Me on piano
There are so many things going through my mind recently that I dreamt every night and end up lethargic in the morning.
Last week, I decided to write on �What life is all about� , I started from what life was all about when I was 3 years old, then 6 etc� reminiscing the past.. I remembered my mum and all her effort, time and above all love in bringing me up. I was touched, tears of gratefulness mixed with guilt. Guilt because I was not an obedient child, because I didn�t agree with her most of the time. I had my own views and I stick to them. I always told her that there was no right or wrong, just difference in opinion. To her, hers is � more right �. Sometimes it was because she wanted to protect me from making mistakes and paying the price. Being a teenager at that time, where life was all about exploring the world and all possibilities, making mistakes were perfectly alright as I was willing to take the risk.
�So what if I made mistakes? I learn by mistakes,� was the motto I lived by. Little did I know that some of the mistakes came with huge cost.
My mum will then respond by saying � You�ll know how I feel when you become a mum yourself.� I don�t deny the truth in her statement. A mum loves a child and wants to shield them from any harm and unnecessary mistakes. Probably they have made the mistake and didn�t want their child to repeat them. As I grew and as life become more complicated than black and white, I learnt that some mistakes are unaffordable. The price is too high to pay.
Anyway, quality of life is one of the major factor in considering my application for MED school, or rather �MAD� school. Long hours and the years of training in becoming a consultant will inevitably affect not only my quality of life, but Albert�s and our family. Doctors have no quality of life, their responsibilities are improving the patients� quality of life at the expense of their own.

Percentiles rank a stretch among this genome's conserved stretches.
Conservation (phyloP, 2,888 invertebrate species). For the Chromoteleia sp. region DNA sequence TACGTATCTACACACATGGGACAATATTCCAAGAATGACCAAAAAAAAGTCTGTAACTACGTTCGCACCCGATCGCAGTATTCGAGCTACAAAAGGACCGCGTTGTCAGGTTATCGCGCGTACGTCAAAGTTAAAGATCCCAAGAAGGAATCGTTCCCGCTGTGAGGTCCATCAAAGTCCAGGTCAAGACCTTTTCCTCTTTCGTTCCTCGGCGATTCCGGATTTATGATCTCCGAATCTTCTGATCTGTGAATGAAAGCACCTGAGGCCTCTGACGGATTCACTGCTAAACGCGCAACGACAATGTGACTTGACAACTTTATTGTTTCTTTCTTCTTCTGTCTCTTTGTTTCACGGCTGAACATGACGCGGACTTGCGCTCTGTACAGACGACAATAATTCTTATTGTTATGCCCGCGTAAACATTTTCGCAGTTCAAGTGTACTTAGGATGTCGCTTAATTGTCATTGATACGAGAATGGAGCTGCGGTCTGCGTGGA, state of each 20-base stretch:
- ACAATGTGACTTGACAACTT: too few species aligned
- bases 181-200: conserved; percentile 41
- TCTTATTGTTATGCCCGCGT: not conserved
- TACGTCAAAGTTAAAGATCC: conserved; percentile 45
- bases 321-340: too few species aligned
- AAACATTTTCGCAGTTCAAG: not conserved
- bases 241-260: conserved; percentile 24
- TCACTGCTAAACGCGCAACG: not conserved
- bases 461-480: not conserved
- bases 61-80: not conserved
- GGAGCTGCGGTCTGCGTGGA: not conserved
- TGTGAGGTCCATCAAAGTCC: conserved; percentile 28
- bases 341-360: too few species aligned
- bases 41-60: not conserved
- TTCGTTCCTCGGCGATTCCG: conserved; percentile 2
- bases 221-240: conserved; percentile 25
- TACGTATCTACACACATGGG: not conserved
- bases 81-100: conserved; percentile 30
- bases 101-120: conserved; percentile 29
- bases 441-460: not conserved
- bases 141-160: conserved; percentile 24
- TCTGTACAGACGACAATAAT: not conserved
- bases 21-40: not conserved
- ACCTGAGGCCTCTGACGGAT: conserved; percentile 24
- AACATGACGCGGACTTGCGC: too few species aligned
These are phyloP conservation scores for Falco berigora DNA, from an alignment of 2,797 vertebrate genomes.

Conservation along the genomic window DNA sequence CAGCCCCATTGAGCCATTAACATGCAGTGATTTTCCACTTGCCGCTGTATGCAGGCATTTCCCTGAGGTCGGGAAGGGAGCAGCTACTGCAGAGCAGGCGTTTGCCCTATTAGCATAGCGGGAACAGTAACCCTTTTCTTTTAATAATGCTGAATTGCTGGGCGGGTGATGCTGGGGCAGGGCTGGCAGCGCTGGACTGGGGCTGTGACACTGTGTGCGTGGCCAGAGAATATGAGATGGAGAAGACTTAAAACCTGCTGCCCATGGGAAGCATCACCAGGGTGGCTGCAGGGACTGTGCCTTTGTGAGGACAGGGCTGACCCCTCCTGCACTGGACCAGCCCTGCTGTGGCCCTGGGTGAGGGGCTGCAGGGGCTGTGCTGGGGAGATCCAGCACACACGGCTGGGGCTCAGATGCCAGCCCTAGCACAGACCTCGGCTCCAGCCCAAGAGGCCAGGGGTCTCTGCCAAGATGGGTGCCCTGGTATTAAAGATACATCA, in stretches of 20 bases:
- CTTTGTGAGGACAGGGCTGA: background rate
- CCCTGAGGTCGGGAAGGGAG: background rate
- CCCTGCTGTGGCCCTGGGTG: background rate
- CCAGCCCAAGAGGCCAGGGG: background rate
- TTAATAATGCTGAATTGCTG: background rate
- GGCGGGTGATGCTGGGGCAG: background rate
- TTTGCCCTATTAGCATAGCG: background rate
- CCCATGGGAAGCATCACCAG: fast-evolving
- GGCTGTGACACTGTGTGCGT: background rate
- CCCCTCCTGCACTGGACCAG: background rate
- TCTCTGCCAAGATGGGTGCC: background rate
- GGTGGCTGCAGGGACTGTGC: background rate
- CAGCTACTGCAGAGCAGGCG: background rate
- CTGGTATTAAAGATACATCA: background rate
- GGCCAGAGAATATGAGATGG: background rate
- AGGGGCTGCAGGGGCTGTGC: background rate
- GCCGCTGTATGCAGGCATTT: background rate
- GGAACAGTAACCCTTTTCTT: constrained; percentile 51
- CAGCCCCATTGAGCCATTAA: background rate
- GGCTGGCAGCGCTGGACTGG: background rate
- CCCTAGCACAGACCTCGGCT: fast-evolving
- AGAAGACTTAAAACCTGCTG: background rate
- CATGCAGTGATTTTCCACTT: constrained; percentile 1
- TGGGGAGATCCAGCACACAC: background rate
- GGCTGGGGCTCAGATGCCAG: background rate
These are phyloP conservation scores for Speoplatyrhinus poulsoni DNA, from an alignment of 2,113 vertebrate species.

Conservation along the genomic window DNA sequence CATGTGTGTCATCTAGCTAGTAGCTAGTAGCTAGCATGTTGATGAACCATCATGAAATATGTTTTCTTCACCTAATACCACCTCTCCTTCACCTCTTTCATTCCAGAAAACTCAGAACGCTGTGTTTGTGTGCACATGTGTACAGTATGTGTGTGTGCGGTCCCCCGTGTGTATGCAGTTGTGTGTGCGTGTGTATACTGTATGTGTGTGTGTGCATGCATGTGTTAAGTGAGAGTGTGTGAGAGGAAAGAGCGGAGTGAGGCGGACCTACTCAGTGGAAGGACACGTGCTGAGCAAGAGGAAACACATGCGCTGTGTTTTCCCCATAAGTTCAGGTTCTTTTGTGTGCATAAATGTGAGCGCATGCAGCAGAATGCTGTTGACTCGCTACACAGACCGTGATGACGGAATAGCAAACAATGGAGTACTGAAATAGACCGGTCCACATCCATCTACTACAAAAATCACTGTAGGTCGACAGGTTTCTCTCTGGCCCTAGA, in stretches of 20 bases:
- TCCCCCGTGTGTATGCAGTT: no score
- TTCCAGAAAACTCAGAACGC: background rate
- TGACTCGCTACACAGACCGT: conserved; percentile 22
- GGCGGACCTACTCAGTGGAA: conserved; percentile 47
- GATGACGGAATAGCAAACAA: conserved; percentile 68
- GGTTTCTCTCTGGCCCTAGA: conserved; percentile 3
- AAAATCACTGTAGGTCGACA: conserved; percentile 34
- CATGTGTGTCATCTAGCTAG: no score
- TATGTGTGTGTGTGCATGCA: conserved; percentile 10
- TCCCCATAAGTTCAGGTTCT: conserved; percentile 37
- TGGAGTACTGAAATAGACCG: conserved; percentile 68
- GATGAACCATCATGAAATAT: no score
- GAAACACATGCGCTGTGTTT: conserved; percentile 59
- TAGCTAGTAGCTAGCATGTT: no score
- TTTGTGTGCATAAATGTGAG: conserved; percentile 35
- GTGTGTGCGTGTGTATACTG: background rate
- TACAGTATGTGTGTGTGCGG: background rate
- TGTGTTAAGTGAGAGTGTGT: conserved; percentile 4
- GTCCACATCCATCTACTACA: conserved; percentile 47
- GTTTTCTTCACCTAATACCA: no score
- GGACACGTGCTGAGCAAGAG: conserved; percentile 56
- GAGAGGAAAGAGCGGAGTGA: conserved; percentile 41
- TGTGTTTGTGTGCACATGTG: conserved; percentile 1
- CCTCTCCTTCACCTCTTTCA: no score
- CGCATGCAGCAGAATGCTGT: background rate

Jack who reminded me in his e-mail last Friday seemed to wake me up, I mean really really woke me up.
I may not be there on my son or daughter�s birthday because I may be on-call, I may be unable to attend his graduation? I may not see my husband for a whole week if I am on night shift for a whole week. I am sleeping when he is working or he is sleeping when I am working in hospital.
I maybe unable to attend Sunday church service, unable to learn with other choir members, unable to learn singing or jazz scales, or evening classes, or blogging.
I may end up at home raising my boys or girls, since there�s no maids or my parents around for childcare support. I may not have the chance to practice as a doctor if I were to spend time raising up my boy/girl.
Adding up all these maybes, is a price that I am not willing to pay.
You will say I am fickle minded. I don�t mind. I would rather be safe than sorry.
The main reason I am deferring my decision, is I am not fully convicted. A person who is fully convicted to her dream or vocation is someone who is willing to pursue it at all cost. I know I am seeing medicine as a way out to my pharmacy career, like clinging on to a float in an ocean. Eventhough a float will keep me from sinking, I will still be in the ocean forever.
I am afraid that I go into medicine hoping to find some job satisfaction but it's not in medicine.
In the end, I will have sacrificed my family life, church life and personal time and at that point, there�s no turning back. The attitude of "handing in application and see how it goes" is unfair to those who put in the effort to interview me and sorting out application and for others who are very sure that medicine is their path. What if i get it? Then i turn it down? What if i don't? What if i am accidentally pregnant? What if...
I want to be fully convicted and 100% sure that this is my path when I hand in my application.
Another reality is ��. Four years of school will mean no income. We are just married and savings have just started. Albert suggested that it�s not time yet.
Conclusion: I will put this on hold. Maybe medicine is not the answer to my quarter life crisis.